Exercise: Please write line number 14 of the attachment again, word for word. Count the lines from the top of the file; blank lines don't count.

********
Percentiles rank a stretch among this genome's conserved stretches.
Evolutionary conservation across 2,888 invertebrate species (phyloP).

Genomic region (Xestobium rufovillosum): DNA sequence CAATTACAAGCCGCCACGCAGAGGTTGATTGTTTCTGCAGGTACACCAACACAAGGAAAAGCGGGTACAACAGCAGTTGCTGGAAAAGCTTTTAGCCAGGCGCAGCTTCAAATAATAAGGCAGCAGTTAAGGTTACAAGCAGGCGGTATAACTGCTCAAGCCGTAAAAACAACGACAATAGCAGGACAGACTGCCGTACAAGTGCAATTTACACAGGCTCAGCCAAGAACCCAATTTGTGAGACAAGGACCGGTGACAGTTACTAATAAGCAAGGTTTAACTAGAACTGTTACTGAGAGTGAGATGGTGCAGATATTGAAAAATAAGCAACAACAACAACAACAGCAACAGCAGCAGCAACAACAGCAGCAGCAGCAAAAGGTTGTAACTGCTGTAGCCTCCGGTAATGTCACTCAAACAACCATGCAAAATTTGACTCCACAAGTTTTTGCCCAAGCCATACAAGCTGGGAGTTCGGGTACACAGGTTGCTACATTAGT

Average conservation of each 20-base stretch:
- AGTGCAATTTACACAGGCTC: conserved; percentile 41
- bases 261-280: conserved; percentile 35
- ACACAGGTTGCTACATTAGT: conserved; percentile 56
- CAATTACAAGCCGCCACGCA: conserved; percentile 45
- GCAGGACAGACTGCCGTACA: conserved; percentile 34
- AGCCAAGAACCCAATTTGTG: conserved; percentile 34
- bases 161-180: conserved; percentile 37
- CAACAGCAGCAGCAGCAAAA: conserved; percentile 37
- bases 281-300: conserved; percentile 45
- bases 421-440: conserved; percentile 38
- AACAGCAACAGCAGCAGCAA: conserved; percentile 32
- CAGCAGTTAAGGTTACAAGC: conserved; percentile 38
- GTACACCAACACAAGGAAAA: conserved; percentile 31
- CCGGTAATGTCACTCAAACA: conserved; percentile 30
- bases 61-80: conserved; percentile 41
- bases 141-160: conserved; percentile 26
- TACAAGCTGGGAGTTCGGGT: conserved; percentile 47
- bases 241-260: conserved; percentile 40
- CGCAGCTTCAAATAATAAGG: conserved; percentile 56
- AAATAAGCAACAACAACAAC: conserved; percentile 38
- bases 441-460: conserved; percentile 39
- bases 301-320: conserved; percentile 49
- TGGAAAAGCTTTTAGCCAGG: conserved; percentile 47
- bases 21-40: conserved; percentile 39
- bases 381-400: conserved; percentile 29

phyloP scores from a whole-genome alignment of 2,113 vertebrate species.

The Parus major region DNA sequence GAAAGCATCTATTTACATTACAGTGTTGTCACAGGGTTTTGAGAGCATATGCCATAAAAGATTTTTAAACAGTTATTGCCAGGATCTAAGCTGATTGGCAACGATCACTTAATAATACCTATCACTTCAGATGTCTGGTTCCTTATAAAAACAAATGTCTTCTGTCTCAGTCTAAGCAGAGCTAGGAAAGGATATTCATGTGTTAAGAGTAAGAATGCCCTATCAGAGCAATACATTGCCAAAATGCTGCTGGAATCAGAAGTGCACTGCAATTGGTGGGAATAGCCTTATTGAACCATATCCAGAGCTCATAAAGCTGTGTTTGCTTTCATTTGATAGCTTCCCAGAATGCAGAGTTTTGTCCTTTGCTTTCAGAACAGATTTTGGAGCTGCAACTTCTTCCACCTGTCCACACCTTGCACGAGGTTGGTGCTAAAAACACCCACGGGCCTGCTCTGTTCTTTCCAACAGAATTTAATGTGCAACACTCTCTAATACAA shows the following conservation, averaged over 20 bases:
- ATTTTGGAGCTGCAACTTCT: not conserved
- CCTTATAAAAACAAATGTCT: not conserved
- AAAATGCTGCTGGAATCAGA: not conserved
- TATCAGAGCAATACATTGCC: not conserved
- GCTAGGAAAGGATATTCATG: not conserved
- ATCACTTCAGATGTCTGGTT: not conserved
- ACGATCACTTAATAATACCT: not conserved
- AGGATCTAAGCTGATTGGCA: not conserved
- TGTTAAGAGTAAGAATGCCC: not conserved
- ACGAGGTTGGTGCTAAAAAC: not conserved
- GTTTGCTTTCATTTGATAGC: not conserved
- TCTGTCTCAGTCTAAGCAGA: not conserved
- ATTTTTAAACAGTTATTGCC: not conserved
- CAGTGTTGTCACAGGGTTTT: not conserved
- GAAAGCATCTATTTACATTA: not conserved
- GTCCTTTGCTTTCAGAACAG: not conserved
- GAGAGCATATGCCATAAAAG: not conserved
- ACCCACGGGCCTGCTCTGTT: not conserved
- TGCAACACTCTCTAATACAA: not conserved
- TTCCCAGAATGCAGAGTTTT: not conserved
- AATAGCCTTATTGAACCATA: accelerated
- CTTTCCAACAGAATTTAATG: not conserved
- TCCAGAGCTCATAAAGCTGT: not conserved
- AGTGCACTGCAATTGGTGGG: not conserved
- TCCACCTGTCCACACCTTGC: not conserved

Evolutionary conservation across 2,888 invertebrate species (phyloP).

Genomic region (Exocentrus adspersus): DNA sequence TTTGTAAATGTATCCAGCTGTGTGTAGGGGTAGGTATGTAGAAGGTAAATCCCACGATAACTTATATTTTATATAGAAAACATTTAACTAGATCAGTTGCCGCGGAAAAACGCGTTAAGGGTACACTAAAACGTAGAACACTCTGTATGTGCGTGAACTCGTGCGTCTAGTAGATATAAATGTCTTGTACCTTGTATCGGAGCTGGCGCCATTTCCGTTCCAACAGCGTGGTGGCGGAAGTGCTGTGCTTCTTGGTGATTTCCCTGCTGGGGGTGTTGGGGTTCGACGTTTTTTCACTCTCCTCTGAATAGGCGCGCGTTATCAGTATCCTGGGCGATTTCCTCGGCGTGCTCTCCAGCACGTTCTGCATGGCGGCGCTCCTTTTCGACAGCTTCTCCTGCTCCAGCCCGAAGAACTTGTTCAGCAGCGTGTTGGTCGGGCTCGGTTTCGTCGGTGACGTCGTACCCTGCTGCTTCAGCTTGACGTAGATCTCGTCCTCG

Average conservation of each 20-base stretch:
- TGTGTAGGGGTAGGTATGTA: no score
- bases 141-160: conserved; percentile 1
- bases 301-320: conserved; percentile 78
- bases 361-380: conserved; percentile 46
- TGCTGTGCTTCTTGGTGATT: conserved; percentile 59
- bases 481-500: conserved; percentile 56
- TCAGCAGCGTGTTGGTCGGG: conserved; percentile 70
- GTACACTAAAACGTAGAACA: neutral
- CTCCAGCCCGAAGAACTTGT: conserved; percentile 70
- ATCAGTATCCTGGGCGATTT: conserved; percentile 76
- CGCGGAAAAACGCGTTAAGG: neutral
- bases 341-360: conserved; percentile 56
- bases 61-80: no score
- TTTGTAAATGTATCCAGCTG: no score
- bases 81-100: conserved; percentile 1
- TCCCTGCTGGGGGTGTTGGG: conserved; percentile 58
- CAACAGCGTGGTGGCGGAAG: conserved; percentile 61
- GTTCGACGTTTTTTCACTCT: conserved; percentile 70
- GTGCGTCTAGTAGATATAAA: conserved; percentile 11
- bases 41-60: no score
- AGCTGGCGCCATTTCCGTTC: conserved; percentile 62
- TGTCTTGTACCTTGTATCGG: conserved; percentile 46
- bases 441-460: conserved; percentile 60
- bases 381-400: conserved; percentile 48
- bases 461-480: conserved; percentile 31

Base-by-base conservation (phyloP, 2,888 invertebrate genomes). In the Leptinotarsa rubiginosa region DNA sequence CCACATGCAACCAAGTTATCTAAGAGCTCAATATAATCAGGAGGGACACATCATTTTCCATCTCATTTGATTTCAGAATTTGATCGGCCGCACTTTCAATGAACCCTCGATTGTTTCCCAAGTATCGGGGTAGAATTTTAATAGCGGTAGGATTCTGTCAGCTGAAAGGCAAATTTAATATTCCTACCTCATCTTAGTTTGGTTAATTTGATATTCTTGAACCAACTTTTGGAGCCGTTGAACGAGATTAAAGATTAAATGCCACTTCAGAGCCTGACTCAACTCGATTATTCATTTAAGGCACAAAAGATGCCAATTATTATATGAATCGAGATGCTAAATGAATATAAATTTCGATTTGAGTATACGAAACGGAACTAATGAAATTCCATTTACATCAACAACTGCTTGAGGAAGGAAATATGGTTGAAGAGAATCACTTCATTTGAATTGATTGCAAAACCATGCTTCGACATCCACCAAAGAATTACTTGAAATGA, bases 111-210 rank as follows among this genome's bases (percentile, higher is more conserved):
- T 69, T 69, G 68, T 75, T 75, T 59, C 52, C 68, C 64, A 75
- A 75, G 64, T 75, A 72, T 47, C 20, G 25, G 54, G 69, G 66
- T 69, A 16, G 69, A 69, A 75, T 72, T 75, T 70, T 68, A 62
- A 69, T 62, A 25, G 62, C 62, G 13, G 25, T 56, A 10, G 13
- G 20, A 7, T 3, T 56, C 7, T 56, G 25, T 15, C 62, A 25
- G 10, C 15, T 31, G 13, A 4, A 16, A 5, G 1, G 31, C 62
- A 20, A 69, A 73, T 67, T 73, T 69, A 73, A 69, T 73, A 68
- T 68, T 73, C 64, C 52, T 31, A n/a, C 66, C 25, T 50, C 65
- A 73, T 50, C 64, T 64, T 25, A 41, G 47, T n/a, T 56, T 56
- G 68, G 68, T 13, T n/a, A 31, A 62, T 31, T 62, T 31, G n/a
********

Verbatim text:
- bases 421-440: conserved; percentile 38